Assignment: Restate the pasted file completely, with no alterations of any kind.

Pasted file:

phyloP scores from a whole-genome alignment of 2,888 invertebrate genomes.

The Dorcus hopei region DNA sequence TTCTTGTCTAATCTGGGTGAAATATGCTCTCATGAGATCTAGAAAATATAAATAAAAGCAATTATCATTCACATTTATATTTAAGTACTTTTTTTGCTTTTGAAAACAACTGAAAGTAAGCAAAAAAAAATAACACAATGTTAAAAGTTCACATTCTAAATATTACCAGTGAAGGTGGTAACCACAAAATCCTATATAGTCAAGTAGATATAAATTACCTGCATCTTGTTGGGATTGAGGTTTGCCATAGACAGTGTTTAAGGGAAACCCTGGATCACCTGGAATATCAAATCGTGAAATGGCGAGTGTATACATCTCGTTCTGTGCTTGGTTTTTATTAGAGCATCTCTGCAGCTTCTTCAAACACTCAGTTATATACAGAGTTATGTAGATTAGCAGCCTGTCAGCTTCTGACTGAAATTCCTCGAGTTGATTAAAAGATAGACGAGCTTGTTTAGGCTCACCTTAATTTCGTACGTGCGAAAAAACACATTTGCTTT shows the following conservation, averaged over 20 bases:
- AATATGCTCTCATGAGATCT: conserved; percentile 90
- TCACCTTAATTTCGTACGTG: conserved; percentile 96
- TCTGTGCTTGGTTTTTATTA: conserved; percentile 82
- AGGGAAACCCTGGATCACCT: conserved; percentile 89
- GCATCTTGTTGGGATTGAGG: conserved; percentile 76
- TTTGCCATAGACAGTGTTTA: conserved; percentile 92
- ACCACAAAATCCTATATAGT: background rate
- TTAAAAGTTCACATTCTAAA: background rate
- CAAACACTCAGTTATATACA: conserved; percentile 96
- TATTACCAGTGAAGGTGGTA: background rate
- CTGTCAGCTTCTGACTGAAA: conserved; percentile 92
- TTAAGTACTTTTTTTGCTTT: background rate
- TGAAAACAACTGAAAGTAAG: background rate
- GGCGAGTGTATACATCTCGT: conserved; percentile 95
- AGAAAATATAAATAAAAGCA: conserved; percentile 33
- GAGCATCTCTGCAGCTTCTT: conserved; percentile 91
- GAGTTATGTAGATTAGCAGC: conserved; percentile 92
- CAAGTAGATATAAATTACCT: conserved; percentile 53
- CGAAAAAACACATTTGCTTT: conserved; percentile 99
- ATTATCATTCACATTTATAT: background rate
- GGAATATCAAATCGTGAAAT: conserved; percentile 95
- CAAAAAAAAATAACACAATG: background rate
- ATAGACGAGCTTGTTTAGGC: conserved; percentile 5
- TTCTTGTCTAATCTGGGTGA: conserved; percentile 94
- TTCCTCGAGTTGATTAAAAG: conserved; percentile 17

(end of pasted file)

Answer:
phyloP scores from a whole-genome alignment of 2,888 invertebrate genomes.

The Dorcus hopei region DNA sequence TTCTTGTCTAATCTGGGTGAAATATGCTCTCATGAGATCTAGAAAATATAAATAAAAGCAATTATCATTCACATTTATATTTAAGTACTTTTTTTGCTTTTGAAAACAACTGAAAGTAAGCAAAAAAAAATAACACAATGTTAAAAGTTCACATTCTAAATATTACCAGTGAAGGTGGTAACCACAAAATCCTATATAGTCAAGTAGATATAAATTACCTGCATCTTGTTGGGATTGAGGTTTGCCATAGACAGTGTTTAAGGGAAACCCTGGATCACCTGGAATATCAAATCGTGAAATGGCGAGTGTATACATCTCGTTCTGTGCTTGGTTTTTATTAGAGCATCTCTGCAGCTTCTTCAAACACTCAGTTATATACAGAGTTATGTAGATTAGCAGCCTGTCAGCTTCTGACTGAAATTCCTCGAGTTGATTAAAAGATAGACGAGCTTGTTTAGGCTCACCTTAATTTCGTACGTGCGAAAAAACACATTTGCTTT shows the following conservation, averaged over 20 bases:
- AATATGCTCTCATGAGATCT: conserved; percentile 90
- TCACCTTAATTTCGTACGTG: conserved; percentile 96
- TCTGTGCTTGGTTTTTATTA: conserved; percentile 82
- AGGGAAACCCTGGATCACCT: conserved; percentile 89
- GCATCTTGTTGGGATTGAGG: conserved; percentile 76
- TTTGCCATAGACAGTGTTTA: conserved; percentile 92
- ACCACAAAATCCTATATAGT: background rate
- TTAAAAGTTCACATTCTAAA: background rate
- CAAACACTCAGTTATATACA: conserved; percentile 96
- TATTACCAGTGAAGGTGGTA: background rate
- CTGTCAGCTTCTGACTGAAA: conserved; percentile 92
- TTAAGTACTTTTTTTGCTTT: background rate
- TGAAAACAACTGAAAGTAAG: background rate
- GGCGAGTGTATACATCTCGT: conserved; percentile 95
- AGAAAATATAAATAAAAGCA: conserved; percentile 33
- GAGCATCTCTGCAGCTTCTT: conserved; percentile 91
- GAGTTATGTAGATTAGCAGC: conserved; percentile 92
- CAAGTAGATATAAATTACCT: conserved; percentile 53
- CGAAAAAACACATTTGCTTT: conserved; percentile 99
- ATTATCATTCACATTTATAT: background rate
- GGAATATCAAATCGTGAAAT: conserved; percentile 95
- CAAAAAAAAATAACACAATG: background rate
- ATAGACGAGCTTGTTTAGGC: conserved; percentile 5
- TTCTTGTCTAATCTGGGTGA: conserved; percentile 94
- TTCCTCGAGTTGATTAAAAG: conserved; percentile 17